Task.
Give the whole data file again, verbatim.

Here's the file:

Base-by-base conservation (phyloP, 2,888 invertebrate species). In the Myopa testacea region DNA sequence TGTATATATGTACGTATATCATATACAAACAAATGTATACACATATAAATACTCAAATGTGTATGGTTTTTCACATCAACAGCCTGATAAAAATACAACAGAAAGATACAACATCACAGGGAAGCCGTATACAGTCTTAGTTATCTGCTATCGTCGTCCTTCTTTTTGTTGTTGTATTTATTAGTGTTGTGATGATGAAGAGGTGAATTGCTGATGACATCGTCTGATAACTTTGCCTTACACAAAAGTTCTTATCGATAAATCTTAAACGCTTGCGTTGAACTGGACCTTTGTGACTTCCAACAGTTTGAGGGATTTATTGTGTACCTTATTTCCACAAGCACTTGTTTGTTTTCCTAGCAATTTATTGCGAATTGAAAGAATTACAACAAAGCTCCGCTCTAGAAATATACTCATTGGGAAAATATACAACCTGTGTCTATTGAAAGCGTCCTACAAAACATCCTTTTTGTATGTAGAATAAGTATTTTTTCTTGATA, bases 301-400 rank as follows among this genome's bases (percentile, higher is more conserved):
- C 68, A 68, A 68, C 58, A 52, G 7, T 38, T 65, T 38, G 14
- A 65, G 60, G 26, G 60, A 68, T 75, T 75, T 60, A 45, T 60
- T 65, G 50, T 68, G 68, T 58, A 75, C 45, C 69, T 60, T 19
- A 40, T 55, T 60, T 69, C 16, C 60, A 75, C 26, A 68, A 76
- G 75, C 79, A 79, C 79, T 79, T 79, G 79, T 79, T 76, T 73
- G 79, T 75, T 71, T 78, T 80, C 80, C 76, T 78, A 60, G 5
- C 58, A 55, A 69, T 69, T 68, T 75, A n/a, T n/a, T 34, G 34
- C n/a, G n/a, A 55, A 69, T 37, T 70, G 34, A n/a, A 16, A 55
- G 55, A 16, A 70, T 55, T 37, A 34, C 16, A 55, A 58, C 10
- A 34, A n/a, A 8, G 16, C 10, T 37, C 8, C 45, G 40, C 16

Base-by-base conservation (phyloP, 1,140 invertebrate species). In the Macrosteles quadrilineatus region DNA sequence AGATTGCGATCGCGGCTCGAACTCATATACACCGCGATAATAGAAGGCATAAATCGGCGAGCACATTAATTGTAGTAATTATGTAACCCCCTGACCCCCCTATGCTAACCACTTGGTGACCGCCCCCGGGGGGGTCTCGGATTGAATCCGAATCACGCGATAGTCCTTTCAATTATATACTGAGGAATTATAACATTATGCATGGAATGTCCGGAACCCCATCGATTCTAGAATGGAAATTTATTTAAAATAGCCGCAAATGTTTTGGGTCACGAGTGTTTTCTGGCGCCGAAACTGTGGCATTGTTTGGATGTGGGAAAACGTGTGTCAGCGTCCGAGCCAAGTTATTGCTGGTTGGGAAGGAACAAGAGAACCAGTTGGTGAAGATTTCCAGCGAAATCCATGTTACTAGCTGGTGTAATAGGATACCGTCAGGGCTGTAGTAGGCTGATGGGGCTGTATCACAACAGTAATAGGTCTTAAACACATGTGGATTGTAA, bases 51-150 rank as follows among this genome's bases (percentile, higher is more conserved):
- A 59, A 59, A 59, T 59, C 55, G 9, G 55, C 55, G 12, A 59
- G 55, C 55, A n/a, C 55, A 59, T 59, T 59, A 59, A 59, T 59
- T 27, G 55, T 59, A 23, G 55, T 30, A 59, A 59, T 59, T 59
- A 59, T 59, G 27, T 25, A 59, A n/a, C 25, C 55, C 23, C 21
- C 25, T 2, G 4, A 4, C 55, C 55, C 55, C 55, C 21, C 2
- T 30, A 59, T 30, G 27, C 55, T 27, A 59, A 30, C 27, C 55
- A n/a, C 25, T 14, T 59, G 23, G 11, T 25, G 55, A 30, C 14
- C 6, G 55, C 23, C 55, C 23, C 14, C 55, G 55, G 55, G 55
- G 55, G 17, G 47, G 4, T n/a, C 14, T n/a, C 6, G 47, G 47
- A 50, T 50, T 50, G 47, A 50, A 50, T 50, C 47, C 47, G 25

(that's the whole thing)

Base-by-base conservation (phyloP, 2,888 invertebrate species). In the Myopa testacea region DNA sequence TGTATATATGTACGTATATCATATACAAACAAATGTATACACATATAAATACTCAAATGTGTATGGTTTTTCACATCAACAGCCTGATAAAAATACAACAGAAAGATACAACATCACAGGGAAGCCGTATACAGTCTTAGTTATCTGCTATCGTCGTCCTTCTTTTTGTTGTTGTATTTATTAGTGTTGTGATGATGAAGAGGTGAATTGCTGATGACATCGTCTGATAACTTTGCCTTACACAAAAGTTCTTATCGATAAATCTTAAACGCTTGCGTTGAACTGGACCTTTGTGACTTCCAACAGTTTGAGGGATTTATTGTGTACCTTATTTCCACAAGCACTTGTTTGTTTTCCTAGCAATTTATTGCGAATTGAAAGAATTACAACAAAGCTCCGCTCTAGAAATATACTCATTGGGAAAATATACAACCTGTGTCTATTGAAAGCGTCCTACAAAACATCCTTTTTGTATGTAGAATAAGTATTTTTTCTTGATA, bases 301-400 rank as follows among this genome's bases (percentile, higher is more conserved):
- C 68, A 68, A 68, C 58, A 52, G 7, T 38, T 65, T 38, G 14
- A 65, G 60, G 26, G 60, A 68, T 75, T 75, T 60, A 45, T 60
- T 65, G 50, T 68, G 68, T 58, A 75, C 45, C 69, T 60, T 19
- A 40, T 55, T 60, T 69, C 16, C 60, A 75, C 26, A 68, A 76
- G 75, C 79, A 79, C 79, T 79, T 79, G 79, T 79, T 76, T 73
- G 79, T 75, T 71, T 78, T 80, C 80, C 76, T 78, A 60, G 5
- C 58, A 55, A 69, T 69, T 68, T 75, A n/a, T n/a, T 34, G 34
- C n/a, G n/a, A 55, A 69, T 37, T 70, G 34, A n/a, A 16, A 55
- G 55, A 16, A 70, T 55, T 37, A 34, C 16, A 55, A 58, C 10
- A 34, A n/a, A 8, G 16, C 10, T 37, C 8, C 45, G 40, C 16

Base-by-base conservation (phyloP, 1,140 invertebrate species). In the Macrosteles quadrilineatus region DNA sequence AGATTGCGATCGCGGCTCGAACTCATATACACCGCGATAATAGAAGGCATAAATCGGCGAGCACATTAATTGTAGTAATTATGTAACCCCCTGACCCCCCTATGCTAACCACTTGGTGACCGCCCCCGGGGGGGTCTCGGATTGAATCCGAATCACGCGATAGTCCTTTCAATTATATACTGAGGAATTATAACATTATGCATGGAATGTCCGGAACCCCATCGATTCTAGAATGGAAATTTATTTAAAATAGCCGCAAATGTTTTGGGTCACGAGTGTTTTCTGGCGCCGAAACTGTGGCATTGTTTGGATGTGGGAAAACGTGTGTCAGCGTCCGAGCCAAGTTATTGCTGGTTGGGAAGGAACAAGAGAACCAGTTGGTGAAGATTTCCAGCGAAATCCATGTTACTAGCTGGTGTAATAGGATACCGTCAGGGCTGTAGTAGGCTGATGGGGCTGTATCACAACAGTAATAGGTCTTAAACACATGTGGATTGTAA, bases 51-150 rank as follows among this genome's bases (percentile, higher is more conserved):
- A 59, A 59, A 59, T 59, C 55, G 9, G 55, C 55, G 12, A 59
- G 55, C 55, A n/a, C 55, A 59, T 59, T 59, A 59, A 59, T 59
- T 27, G 55, T 59, A 23, G 55, T 30, A 59, A 59, T 59, T 59
- A 59, T 59, G 27, T 25, A 59, A n/a, C 25, C 55, C 23, C 21
- C 25, T 2, G 4, A 4, C 55, C 55, C 55, C 55, C 21, C 2
- T 30, A 59, T 30, G 27, C 55, T 27, A 59, A 30, C 27, C 55
- A n/a, C 25, T 14, T 59, G 23, G 11, T 25, G 55, A 30, C 14
- C 6, G 55, C 23, C 55, C 23, C 14, C 55, G 55, G 55, G 55
- G 55, G 17, G 47, G 4, T n/a, C 14, T n/a, C 6, G 47, G 47
- A 50, T 50, T 50, G 47, A 50, A 50, T 50, C 47, C 47, G 25